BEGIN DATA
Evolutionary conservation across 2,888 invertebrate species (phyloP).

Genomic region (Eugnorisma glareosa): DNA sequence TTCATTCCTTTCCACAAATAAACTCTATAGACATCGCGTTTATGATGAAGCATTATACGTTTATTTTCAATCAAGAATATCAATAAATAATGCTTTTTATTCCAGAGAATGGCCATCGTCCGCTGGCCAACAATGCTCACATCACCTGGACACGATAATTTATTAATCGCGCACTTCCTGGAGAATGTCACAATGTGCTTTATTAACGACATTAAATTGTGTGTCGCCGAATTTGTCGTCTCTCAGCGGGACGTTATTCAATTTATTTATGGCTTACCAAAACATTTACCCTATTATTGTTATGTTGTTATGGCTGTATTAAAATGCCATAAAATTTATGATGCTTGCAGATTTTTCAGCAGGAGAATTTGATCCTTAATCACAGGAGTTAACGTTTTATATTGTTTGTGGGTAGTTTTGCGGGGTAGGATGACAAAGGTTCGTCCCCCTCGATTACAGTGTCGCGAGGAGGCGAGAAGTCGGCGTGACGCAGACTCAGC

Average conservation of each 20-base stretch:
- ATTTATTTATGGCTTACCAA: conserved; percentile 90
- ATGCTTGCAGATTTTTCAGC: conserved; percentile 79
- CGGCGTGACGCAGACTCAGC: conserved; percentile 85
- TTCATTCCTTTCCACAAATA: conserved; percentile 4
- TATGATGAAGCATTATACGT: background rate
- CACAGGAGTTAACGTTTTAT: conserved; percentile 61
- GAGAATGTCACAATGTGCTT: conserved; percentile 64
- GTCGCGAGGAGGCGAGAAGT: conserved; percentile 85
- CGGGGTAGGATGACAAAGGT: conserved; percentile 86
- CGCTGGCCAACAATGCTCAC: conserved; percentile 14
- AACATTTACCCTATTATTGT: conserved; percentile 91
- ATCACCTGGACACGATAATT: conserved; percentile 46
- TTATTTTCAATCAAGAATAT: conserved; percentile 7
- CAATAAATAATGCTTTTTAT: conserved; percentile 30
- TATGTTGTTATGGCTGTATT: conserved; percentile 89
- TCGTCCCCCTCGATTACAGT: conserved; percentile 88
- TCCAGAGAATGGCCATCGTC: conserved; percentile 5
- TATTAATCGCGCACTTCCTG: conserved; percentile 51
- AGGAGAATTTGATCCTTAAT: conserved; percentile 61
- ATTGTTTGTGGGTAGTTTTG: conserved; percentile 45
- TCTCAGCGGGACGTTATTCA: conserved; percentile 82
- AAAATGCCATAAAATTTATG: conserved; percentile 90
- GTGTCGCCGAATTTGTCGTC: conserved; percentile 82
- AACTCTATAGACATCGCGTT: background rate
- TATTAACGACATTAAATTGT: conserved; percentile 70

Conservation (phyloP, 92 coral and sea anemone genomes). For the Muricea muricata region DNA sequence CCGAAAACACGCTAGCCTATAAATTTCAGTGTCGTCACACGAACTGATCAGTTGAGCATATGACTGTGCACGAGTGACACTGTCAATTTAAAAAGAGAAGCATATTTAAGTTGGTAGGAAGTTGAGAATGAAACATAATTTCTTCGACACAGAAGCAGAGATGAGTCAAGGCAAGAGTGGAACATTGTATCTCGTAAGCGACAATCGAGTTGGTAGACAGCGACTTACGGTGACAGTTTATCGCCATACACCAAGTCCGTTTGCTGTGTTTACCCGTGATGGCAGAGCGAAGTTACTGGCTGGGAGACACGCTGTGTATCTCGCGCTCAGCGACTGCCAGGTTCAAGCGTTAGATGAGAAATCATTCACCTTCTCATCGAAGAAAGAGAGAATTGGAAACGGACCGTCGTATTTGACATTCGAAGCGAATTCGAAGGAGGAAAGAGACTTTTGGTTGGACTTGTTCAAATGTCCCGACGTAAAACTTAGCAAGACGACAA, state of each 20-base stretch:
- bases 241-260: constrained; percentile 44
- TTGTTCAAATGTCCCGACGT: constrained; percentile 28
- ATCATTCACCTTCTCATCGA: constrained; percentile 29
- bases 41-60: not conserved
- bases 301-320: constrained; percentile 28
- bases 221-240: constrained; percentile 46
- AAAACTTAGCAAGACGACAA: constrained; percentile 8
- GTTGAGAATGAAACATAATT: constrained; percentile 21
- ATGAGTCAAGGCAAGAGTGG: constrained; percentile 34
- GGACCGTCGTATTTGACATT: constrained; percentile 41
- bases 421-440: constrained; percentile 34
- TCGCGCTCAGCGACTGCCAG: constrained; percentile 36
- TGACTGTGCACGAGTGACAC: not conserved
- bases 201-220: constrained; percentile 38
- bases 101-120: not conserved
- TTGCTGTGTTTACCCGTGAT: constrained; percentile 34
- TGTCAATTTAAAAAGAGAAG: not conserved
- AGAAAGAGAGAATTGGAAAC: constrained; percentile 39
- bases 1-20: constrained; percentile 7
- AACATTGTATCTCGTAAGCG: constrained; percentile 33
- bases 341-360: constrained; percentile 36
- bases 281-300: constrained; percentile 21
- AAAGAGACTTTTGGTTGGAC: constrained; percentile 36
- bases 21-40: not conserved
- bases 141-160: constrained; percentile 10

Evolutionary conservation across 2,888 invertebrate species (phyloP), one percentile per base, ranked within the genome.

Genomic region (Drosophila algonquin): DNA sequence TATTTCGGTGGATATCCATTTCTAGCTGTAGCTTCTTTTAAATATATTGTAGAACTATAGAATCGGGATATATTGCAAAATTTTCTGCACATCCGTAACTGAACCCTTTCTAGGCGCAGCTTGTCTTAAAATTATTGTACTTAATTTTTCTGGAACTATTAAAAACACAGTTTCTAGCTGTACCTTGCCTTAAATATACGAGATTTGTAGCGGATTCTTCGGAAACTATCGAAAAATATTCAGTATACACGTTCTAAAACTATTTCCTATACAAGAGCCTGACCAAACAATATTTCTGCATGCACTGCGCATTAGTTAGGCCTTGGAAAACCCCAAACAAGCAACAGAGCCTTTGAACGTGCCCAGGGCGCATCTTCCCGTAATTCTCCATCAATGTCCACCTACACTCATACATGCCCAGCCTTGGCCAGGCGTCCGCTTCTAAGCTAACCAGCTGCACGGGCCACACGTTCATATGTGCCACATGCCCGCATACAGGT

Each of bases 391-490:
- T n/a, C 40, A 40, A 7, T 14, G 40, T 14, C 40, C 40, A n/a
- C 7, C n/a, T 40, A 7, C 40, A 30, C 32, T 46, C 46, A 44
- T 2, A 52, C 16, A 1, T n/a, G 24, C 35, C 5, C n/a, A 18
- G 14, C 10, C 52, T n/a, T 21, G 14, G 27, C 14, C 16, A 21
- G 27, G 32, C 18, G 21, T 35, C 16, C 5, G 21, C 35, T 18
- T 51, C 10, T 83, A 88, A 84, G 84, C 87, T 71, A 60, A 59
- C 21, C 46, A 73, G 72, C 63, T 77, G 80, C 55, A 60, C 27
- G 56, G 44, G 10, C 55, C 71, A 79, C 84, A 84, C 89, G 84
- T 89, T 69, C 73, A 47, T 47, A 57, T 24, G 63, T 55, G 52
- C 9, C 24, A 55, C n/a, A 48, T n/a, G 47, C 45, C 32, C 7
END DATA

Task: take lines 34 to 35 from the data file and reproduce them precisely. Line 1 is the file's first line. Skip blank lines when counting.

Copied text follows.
- bases 301-320: constrained; percentile 28
- bases 221-240: constrained; percentile 46